(~2 minute read.)
In the past few years, Kaylene O’Shea and I have had many discussions about courage; we’ve shared stories of when we have been courageous, when others have been courageous and our hopes for a courageous humanity. In many, if not all of our conversations, Kaylene has used the phrase “I am alive to experience it.” This phrase has influenced me to be more mindful of, and grateful for, “it.”
Kaylene is our guest blogger today and offers her guidance.
In Kaylene’s own words …
I have been asked by Dina (aka @CourageChick) to write a piece on a phrase that I use frequently! So what is the phrase? “I am alive to experience it.” “It” is anything that life gives to me. It can be good, not so good or downright awful.
Regardless of the situation though, I feel blessed to be “alive to experience it.” 😊
In thinking about the phrase, I have been asked often, what has prompted me to use it and how did it arise.
I am a mature person who has had a very fortunate life. Suffice to say, it was not always thus. That alone gives one an appreciation of how good life is despite the bits that may not be quite as we would like.
Over the years though, the wisdom of age has helped me cope with situations that may have left me feeling not so blessed to be here. Those same years have meant that I have lost some wonderful friends and family from my life. Friends who have left this life way too early and had such a lot to live for and to give to our society. One of those very dear friends was a 35 year old woman who died from a rare cancer. I will call her Althea to protect her privacy.
I was part of Althea’s cancer struggle for 2 years. During that time, Althea gave all she had to stay alive. The fact that she lived for 2 years after her diagnosis is a testament to her sheer determination and will to live.
In watching Althea’s struggle, I came to fully embrace how wonderful every day above ground is and how life should never be taken for granted. The silly little things that we can all get hung up on really don’t matter. And we can come to more fully understand that “they don’t matter” when we appreciate that we are here to experience it.
More recently, I lost another very dear friend who died within 6 months of the diagnosis. He was 55!! I described him as a “force of nature” as he had so much drive, energy and enthusiasm for life. Again, taken from this life way too early.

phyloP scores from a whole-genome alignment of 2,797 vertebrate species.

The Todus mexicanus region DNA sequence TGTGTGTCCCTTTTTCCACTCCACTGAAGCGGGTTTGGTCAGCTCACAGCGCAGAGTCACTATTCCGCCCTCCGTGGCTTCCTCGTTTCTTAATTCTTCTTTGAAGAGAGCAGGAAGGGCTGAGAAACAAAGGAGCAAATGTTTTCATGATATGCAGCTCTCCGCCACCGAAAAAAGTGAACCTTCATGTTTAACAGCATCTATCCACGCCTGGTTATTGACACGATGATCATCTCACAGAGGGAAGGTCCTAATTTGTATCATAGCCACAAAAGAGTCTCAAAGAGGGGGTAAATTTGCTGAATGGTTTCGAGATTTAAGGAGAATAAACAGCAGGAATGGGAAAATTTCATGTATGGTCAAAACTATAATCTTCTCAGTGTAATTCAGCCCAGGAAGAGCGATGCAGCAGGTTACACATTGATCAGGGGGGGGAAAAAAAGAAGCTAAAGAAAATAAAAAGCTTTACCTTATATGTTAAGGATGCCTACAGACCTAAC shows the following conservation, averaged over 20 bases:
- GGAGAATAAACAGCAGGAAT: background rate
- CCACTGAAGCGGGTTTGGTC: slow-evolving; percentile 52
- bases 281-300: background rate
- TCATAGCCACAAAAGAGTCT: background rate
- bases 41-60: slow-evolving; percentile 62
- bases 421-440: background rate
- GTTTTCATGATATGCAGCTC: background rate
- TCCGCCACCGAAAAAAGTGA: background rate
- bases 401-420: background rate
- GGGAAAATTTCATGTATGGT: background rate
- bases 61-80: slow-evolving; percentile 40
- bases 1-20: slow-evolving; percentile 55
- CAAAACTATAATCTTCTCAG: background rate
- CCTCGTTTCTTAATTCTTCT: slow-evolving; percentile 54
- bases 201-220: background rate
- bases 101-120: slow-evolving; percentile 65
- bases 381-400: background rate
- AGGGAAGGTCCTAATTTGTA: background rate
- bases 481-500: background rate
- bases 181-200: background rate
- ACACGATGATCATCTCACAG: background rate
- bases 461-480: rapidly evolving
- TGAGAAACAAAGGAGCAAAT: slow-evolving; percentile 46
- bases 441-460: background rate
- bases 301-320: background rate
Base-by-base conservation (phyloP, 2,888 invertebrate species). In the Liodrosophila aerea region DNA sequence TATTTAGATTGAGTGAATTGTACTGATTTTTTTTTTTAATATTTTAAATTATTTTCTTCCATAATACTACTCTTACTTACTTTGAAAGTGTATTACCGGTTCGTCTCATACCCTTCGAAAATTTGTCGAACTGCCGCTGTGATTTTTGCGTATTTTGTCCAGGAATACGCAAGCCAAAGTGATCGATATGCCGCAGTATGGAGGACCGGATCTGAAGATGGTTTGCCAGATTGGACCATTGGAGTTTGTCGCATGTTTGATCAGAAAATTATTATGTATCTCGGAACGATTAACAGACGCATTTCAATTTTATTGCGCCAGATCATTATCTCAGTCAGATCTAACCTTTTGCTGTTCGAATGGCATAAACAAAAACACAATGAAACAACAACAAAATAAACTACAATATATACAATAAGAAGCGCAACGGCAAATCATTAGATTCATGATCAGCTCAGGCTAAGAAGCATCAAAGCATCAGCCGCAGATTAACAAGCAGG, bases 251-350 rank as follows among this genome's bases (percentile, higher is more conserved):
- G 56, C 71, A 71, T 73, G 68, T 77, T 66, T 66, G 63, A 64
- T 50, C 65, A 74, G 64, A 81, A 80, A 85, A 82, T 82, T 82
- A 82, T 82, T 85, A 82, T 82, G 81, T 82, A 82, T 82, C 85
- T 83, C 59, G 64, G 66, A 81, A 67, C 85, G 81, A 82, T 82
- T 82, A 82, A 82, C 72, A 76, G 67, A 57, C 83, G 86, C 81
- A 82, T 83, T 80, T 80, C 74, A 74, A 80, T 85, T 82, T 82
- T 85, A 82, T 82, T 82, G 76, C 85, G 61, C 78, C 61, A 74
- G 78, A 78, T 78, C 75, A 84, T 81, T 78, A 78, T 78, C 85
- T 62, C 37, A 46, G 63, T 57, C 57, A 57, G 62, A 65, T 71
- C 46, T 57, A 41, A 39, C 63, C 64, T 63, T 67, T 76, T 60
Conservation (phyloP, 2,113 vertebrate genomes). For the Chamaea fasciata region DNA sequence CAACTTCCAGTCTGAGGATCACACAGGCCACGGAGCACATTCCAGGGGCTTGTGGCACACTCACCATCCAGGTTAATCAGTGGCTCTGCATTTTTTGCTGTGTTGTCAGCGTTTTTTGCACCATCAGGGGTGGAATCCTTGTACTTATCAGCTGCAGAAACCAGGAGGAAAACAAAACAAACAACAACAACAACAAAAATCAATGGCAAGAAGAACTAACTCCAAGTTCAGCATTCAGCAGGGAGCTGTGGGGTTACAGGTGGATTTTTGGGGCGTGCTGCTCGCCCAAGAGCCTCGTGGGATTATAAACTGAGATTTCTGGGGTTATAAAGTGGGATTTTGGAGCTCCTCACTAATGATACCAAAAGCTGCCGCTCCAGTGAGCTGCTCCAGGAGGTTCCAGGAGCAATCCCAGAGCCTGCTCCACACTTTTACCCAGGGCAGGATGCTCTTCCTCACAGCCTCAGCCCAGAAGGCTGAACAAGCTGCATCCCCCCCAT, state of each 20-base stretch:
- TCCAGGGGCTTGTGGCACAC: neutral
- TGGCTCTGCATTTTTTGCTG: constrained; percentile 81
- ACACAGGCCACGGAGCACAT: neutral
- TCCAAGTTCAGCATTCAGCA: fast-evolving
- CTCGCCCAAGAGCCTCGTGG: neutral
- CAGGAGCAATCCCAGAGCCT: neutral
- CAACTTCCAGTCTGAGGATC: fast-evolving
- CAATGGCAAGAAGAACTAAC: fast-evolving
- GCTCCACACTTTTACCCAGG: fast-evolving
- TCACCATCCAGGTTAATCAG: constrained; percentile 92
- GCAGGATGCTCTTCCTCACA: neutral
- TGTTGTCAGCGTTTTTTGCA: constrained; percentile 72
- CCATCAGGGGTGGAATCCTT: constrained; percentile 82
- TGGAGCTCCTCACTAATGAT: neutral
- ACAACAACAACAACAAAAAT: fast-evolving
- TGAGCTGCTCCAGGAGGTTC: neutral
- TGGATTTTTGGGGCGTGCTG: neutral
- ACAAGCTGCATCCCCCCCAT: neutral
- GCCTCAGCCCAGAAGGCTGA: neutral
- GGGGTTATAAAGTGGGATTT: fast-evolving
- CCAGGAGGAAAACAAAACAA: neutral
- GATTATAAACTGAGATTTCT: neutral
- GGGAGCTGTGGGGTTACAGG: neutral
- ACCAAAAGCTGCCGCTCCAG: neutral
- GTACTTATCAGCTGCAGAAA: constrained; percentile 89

These pansies bloomed at the time
Kaylene’s very dear friend died.
“They gave me some brightness and cheer
during an unhappy time.”
May I therefore offer some guidance then on the not so good moments in one’s life. When stuff happens, the question I ask my beloved are these questions:
- Are you injured?
- Has anyone died?
- Does it really matter in the bigger scheme of things?
If the answer to all of the above is a resounding “no,” then I say, “consider yourself fortunate because “you are alive to experience it.”
Written for all those who can see life for what it really is – a wonderful experience on multiple levels, and for those who want to be able to see life that way. 😊
Written from the heart by Kaylene O’Shea.
When asked by Dina for “2-3 sentences about you that I can include with this blog,” I found myself asking “what do I say about me?” Here goes😊. I am fortunate to have come from a humble background. The first person in my family to attend university. That just means I was more academically inclined than my sister and my parents, and I was driven to gain a post graduate university qualification. My parents lived in a time where education beyond 13 years of age was not possible so university was out of the question. That background has shaped me and I am proud to say that. Life is a joy but sometimes in the craziness of the corporate world, it is easy to lose sight of that. I haven’t skied the highest sloped or cycled around the world. My epiphanies come when I have my gardening gloves covered in soil and I am knee deep in pulling out weeds and then planting new life. Thanks Dina for the opportunity to share a little about me😊.
“I think nature is so clever to create such wonderful colours.” (Photo taken in Noumea)
Kaylene can be contacted on: firstname.lastname@example.org
Kaylene, thank you for your courage in sharing your stories and wisdom. I am very grateful.